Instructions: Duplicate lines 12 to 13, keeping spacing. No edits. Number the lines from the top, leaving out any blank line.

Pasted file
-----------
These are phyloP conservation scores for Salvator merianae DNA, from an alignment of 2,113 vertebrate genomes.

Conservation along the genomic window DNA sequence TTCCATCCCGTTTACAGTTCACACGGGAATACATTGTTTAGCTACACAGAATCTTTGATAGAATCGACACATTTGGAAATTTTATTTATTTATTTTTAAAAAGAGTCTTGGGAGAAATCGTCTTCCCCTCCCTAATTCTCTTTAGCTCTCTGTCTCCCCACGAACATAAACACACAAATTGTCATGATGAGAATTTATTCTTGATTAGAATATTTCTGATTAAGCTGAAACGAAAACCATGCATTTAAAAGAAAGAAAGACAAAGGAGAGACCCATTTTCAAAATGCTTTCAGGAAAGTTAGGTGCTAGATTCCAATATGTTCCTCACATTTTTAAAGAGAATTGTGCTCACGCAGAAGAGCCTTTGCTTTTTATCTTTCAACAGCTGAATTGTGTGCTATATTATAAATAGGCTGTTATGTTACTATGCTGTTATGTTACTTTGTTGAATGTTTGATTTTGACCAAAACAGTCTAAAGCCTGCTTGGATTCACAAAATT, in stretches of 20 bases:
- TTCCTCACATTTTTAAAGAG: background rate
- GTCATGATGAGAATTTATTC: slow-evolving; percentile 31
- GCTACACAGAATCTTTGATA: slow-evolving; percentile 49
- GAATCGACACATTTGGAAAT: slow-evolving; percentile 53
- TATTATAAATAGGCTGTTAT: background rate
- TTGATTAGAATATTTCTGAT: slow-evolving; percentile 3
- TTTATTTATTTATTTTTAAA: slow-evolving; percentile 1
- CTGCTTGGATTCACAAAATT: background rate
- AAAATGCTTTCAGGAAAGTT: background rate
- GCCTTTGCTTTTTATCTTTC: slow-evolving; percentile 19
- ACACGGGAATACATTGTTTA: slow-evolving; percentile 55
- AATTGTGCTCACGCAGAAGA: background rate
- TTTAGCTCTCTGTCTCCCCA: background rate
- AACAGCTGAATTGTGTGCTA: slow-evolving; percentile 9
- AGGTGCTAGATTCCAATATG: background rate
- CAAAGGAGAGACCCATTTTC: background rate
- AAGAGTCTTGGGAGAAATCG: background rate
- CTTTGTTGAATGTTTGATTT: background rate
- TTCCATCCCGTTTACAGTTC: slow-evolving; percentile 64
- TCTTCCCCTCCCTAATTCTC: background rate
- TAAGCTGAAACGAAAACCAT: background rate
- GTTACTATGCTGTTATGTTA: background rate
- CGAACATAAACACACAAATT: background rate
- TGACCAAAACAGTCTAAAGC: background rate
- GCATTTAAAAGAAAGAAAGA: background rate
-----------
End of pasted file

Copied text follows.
- GCCTTTGCTTTTTATCTTTC: slow-evolving; percentile 19
- ACACGGGAATACATTGTTTA: slow-evolving; percentile 55